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California, online dating sites agree to security measures

 
 
Reply Wed 21 Mar, 2012 10:03 am
Mar. 21, 2012
California, online dating sites agree to security measures
Torey Van Oot | McClatchy Newspapers

SACRAMENTO, Calif. — California Attorney General Kamala Harris on Tuesday touted an agreement she said will help improve safety and security for people looking for love online.

Harris and online dating site companies eHarmony, Match.com and Spark Networks, which operates JDate and Christian Mingle, released a set of business guidelines by which the parties have agreed to abide. Harris praised the principles as "important consumer protections" for people participating in the sites. The release noted that 40 million Americans used online dating services in 2011.

"Consumers should be able to use websites without the fear of being scammed or targeted," she said in the statement.

Under the agreement, the providers will publish safety tips and financial scam warnings online, maintain systems for reporting abuse or suspected criminal activity by users and make an effort to remove registered sex offenders and fake profiles from their sites. The providers will also work with the attorney general and a liaison from the office's new eCrime Unit to address concerns about criminal activity and identity theft issues.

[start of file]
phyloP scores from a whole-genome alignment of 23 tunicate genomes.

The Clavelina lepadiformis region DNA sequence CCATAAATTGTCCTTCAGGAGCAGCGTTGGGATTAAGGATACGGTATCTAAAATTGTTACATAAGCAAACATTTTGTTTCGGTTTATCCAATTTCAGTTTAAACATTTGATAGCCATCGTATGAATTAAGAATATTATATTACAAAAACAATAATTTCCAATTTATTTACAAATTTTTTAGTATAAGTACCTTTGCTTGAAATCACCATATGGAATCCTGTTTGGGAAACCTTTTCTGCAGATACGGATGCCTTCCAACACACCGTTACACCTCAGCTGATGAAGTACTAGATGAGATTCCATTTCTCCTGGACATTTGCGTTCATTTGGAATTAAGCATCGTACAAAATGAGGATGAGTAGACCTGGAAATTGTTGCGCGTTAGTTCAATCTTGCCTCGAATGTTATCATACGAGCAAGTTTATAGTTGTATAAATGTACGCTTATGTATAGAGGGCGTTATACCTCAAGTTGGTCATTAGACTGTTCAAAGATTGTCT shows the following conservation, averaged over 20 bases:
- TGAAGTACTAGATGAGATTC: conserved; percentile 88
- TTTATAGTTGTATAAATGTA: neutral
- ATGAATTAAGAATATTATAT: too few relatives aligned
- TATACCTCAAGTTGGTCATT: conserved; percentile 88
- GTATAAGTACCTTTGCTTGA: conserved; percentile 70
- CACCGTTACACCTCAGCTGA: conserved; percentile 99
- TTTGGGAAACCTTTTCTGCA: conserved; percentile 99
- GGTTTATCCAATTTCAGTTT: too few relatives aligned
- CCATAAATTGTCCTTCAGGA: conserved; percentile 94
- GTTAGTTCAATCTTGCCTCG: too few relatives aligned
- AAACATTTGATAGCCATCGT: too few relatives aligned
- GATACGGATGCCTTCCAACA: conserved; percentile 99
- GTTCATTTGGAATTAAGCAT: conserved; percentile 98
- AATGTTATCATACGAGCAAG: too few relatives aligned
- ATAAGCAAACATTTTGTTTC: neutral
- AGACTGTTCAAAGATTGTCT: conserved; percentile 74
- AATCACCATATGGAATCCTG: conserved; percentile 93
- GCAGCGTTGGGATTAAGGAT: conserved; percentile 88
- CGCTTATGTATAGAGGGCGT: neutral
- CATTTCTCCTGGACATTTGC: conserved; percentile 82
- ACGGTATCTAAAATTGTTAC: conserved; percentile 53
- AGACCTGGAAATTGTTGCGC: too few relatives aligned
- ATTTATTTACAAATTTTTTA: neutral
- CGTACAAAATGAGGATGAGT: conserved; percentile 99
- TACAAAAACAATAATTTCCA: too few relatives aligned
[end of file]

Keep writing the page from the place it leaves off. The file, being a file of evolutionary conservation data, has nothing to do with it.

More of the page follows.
Leaders from the companies said in the statement that many of the "best practices" outlined in the document were drawn from existing policies.

"These types of practices have been part of our commitment to member safety and education for many years," eHarmony CEO Jeremy Verba said in the statement. "We are proud to join Attorney General Harris, Match.com and Spark Networks in setting an example for the rest of the online dating industry."

Harris spokeswoman Lynda Gledhill said the attorney general's office initiated conversations with the providers after learning about a case in Southern California involving a woman who was allegedly raped by a man she met through an online dating service. After learning that the man had a criminal history, the woman started urging the site to increase its user screening practices.

While the principles released Tuesday are not legally binding, Gledhill said the attorney general hopes the good-faith agreement will spark more changes for other sites.

"We hope it becomes best practices for the industry," she said.
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